1. Start with the words that are familiar to you. If your research topic is to discuss the architectural significance of the Palatine Chapel of Charlemagne in Aachen, Germany your possible search terms might be:
Some databases allow you to put the key terms in a word string in one box: Palatine Chapel Charlemagne Aachen
You don't need to include operators such as AND in the case of databases using a Google-like search box. For other databases you are required to separate the concepts and join them with the operator AND. This means that each term must be included in the article in some way as a keyword.
Each of these terms is entered into one of the search boxes on the database search screen.
But this search may not and probably will not yield the best results. There are two things you can do to make your search more precise:
First, determine additional synonyms or related terms. Often these are more specific and use the language of the profession. Such as "Carolingian Architecture" You might even consider joining like terms together in the same line: Carolingian Architecture OR Medieval Architecture.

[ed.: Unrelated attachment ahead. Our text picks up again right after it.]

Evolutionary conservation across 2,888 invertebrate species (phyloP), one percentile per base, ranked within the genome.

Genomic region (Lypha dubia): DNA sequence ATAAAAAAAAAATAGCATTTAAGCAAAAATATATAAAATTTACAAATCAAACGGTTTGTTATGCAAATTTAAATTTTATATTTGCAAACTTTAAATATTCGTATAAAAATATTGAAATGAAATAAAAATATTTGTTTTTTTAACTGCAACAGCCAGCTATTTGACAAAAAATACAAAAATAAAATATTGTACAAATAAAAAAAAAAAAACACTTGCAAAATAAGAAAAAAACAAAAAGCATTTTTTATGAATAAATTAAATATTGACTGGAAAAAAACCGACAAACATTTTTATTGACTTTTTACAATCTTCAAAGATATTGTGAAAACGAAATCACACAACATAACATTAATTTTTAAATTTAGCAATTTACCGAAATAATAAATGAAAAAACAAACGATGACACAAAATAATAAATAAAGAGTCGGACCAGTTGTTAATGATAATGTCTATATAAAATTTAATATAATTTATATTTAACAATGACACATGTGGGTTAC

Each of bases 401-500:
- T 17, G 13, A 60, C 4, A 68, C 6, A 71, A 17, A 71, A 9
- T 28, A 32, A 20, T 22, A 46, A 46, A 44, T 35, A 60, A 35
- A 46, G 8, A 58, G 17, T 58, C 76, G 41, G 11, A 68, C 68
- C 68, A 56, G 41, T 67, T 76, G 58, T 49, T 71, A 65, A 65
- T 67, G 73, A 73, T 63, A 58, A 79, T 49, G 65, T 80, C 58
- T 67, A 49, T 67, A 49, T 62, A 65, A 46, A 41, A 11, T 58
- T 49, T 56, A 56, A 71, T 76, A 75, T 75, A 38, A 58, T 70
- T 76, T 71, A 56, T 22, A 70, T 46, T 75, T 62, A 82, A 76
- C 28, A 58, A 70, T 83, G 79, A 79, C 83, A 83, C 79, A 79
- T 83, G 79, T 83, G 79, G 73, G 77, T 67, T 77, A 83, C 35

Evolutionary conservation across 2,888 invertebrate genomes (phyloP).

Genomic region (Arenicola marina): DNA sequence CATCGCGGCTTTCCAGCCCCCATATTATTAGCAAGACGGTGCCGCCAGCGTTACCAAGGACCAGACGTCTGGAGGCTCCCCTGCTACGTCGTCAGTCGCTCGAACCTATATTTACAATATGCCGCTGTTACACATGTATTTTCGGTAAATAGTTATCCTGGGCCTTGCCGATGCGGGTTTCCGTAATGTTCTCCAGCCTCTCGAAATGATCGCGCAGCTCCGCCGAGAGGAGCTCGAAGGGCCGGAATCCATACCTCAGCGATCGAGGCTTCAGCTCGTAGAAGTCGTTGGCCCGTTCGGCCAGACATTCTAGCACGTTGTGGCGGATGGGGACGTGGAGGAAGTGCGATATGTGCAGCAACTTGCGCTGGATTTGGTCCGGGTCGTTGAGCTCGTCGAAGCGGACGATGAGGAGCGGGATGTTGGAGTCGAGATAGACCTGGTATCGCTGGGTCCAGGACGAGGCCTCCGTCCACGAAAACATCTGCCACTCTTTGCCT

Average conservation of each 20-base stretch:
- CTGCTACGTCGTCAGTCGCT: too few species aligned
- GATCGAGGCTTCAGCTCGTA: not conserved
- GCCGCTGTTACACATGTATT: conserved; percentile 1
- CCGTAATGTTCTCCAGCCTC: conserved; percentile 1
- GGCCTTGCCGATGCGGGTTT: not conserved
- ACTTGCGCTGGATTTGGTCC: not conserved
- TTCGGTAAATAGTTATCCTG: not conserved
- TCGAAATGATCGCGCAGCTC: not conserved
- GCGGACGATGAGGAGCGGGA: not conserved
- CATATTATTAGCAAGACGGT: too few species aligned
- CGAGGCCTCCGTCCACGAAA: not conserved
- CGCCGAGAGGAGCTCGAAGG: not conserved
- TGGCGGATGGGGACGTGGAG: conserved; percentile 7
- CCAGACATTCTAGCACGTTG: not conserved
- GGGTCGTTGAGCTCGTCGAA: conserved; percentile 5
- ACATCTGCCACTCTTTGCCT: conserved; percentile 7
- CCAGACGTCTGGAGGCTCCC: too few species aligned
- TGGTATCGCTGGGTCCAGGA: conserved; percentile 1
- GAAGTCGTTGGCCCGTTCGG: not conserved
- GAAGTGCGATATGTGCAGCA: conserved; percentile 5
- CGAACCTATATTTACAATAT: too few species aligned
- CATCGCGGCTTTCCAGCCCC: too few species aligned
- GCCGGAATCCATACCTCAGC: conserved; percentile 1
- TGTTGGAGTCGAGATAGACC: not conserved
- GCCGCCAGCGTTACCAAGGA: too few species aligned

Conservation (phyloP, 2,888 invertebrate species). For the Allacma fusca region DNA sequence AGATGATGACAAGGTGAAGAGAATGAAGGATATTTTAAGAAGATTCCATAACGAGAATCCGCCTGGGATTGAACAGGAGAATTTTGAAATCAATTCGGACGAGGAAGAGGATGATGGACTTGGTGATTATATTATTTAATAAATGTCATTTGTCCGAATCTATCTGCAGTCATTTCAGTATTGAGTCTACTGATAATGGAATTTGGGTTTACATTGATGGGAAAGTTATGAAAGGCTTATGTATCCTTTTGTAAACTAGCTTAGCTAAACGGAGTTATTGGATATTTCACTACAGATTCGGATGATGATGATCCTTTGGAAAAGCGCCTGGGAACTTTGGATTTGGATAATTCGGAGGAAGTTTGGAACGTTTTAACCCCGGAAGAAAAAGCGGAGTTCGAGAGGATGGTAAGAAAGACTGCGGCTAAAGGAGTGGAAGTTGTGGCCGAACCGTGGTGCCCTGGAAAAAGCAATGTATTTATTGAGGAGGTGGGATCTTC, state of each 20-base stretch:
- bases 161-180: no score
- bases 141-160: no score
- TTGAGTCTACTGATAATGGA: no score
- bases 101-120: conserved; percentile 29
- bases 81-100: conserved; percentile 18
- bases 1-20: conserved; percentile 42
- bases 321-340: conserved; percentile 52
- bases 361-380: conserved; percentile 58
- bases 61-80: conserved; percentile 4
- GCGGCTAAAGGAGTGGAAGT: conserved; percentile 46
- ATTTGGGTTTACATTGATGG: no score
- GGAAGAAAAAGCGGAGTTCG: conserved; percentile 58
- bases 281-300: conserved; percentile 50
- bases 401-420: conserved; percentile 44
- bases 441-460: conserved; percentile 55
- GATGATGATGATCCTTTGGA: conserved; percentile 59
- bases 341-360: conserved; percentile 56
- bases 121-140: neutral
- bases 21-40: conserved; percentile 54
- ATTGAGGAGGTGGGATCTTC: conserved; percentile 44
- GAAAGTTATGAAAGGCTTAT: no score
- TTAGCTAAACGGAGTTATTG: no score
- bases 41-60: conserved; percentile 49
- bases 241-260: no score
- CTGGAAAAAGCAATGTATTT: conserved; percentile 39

The second is to pay attention to subject headings when they are available. For example, using WorldCat Research Station you may find that using the inverted subject heading: Architecture, Medieval will give you the results you are looking for.
Boolean searching, knowing the language of the discipline and understanding and using the concept of subject headings will make your searching more productive.
You should know that there are three Boolean operators:
AND--each of the words or terms must be in the record, AND reduces the number of results.
OR--increases the size of the set you are searching.
NOT--excludes a particular word or concept from the search.
Citation management tools can save time and frustration. Zotero is an extremely useful and capable resource that also aids citation (and full-text article) organization.